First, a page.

Olafur Eliasson seems to have been everywhere of late, using elemental forces and state changes (light to heat, wet to dry, water to vapor) to create boisterous installations that turn the predictable purposes of exhibition architecture inside out.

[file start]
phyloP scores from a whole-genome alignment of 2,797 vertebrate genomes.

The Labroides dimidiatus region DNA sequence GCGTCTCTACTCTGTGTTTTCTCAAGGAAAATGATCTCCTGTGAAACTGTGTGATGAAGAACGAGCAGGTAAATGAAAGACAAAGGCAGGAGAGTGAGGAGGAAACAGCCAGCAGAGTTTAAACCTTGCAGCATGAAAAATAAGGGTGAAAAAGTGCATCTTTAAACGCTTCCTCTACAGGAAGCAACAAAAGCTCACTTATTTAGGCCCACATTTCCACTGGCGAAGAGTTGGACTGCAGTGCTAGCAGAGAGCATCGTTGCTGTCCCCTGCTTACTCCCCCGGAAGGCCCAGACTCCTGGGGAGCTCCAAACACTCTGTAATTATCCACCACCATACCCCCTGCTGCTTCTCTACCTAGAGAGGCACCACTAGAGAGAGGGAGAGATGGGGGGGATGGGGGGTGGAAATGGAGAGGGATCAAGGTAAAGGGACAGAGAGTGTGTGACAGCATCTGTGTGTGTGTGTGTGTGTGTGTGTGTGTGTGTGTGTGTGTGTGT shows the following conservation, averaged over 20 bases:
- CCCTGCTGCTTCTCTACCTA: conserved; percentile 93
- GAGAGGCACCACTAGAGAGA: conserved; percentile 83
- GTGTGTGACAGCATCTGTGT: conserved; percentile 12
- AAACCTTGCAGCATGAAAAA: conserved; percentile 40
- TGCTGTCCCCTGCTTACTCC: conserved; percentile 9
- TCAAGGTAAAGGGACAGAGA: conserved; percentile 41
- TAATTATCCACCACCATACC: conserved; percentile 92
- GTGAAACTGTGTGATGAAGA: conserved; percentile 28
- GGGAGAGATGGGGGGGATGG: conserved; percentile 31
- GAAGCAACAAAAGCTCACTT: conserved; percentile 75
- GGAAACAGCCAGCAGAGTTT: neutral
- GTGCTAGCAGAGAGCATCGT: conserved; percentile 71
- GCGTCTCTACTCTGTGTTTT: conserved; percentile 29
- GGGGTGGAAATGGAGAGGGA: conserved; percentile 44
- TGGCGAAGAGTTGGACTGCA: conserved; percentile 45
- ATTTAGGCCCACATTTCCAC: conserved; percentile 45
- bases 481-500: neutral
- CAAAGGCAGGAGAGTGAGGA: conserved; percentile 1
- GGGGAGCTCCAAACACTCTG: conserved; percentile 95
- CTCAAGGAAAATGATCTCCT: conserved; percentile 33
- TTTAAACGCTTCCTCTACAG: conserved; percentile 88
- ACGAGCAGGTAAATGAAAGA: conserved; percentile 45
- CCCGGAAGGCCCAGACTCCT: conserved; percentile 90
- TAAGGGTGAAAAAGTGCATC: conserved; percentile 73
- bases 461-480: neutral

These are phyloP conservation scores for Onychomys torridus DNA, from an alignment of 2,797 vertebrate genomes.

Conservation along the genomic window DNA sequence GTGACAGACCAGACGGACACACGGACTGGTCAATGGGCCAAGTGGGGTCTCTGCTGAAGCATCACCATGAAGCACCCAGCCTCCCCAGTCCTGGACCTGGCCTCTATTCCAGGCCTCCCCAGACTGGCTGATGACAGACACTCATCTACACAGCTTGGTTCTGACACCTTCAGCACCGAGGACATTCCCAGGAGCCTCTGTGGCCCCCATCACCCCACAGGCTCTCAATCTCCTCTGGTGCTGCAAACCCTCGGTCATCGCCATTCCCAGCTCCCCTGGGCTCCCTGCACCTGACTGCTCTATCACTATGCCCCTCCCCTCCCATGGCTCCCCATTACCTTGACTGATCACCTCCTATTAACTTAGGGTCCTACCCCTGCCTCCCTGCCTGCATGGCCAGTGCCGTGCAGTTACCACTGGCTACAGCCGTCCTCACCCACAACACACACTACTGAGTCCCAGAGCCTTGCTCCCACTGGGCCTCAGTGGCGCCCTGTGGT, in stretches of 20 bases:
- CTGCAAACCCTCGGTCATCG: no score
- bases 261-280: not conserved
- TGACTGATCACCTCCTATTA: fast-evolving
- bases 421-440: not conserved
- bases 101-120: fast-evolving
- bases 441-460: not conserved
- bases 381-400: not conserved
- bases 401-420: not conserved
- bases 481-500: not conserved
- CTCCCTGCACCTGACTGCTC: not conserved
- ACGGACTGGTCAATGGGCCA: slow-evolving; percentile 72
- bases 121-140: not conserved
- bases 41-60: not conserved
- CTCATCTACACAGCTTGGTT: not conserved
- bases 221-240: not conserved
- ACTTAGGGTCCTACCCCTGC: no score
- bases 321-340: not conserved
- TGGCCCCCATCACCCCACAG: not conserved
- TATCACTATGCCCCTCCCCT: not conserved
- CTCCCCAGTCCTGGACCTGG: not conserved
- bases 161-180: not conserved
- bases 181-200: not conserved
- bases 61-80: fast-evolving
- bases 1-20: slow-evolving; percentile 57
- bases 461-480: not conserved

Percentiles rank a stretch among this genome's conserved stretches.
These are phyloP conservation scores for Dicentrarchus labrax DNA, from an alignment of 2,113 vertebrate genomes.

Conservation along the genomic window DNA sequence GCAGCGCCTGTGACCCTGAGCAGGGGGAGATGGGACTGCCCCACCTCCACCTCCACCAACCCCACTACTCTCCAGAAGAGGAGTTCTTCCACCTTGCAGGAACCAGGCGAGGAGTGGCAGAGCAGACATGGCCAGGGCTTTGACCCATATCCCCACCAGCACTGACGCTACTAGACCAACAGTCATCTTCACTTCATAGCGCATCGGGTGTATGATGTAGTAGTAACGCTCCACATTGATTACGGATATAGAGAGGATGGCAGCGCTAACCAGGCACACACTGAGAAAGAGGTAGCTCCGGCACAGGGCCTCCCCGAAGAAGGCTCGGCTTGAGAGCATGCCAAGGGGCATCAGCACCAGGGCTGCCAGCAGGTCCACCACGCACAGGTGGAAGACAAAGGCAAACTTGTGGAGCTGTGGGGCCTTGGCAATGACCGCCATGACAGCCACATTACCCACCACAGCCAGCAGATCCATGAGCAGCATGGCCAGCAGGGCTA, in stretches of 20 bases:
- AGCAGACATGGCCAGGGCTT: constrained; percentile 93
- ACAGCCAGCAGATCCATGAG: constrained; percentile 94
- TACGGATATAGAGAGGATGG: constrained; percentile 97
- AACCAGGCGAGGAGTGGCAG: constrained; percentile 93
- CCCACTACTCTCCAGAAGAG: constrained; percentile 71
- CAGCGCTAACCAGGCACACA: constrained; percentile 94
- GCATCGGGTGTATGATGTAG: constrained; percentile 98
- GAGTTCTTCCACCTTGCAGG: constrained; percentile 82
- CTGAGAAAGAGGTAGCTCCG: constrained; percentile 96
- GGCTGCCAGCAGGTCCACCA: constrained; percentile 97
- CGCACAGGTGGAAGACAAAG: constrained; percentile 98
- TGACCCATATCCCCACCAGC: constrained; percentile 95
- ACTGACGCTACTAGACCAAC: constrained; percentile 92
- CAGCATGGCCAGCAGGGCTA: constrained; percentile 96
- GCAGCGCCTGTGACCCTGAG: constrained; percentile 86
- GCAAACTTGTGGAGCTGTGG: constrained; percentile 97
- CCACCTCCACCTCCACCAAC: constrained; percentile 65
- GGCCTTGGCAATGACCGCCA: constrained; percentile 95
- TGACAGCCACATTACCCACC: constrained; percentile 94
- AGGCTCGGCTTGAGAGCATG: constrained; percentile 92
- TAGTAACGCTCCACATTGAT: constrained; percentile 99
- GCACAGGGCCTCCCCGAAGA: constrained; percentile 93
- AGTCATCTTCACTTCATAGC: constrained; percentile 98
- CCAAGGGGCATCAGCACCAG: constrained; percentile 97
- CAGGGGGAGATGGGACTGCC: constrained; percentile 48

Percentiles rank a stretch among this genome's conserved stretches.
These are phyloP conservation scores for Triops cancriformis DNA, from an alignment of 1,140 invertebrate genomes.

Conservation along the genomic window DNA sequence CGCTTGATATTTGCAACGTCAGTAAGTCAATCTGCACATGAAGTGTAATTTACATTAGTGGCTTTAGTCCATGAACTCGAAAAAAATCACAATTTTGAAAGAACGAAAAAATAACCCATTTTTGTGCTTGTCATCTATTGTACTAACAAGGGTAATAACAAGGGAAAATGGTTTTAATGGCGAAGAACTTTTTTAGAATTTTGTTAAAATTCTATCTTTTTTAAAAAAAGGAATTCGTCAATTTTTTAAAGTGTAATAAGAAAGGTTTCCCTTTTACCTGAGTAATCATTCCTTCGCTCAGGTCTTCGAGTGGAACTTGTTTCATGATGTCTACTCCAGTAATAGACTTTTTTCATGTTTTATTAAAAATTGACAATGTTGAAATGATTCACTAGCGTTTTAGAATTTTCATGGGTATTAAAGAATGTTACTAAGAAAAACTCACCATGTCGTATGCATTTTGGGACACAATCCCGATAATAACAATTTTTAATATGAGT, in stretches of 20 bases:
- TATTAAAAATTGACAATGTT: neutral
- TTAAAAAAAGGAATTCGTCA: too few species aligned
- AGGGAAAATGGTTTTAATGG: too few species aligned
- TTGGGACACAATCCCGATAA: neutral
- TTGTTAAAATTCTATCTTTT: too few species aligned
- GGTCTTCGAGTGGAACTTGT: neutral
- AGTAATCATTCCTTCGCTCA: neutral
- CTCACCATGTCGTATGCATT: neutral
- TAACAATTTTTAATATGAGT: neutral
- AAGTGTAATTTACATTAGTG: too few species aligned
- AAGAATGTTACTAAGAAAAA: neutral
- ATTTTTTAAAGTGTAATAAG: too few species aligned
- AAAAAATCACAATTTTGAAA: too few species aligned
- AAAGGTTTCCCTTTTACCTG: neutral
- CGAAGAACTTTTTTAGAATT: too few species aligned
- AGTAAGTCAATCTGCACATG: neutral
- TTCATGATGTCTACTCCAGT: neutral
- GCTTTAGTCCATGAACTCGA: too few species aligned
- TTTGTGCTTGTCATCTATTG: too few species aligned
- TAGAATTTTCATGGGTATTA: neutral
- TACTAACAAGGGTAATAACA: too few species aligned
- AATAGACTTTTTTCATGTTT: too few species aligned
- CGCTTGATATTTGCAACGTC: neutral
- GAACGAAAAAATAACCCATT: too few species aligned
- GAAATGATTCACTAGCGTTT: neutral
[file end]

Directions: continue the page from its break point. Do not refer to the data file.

Last year alone he inverted the massive scale of the Tate Modern, turned the Danish Pavilion of the Venice Bienale into a kind of twisted treehouse, and subverted the original, floral purpose of Madrid’s Crystal Palace in favor of a lunar landscape populated by a host of otherworldly structures. Born in 1967, Eliasson is a relatively young artist, but a clear formal structure has begun to emerge in his work. His installations are based on natural models (at his Menil Collection lecture, one slide of his studio showed a room full of enlarged crystal structures), which he positions within the predetermined arena of an architectural space. The images that comprise this ten-year photographic survey are, like his crystal models, points of departure for future consideration. The space they occupy is not the singular, neutral space of the white-matted traditional photograph. Rather, they assume group identities as part of larger, gridded compositions. 31 such assemblages and 29 related works, made between 1994 and 2003, comprise this first survey of his photography,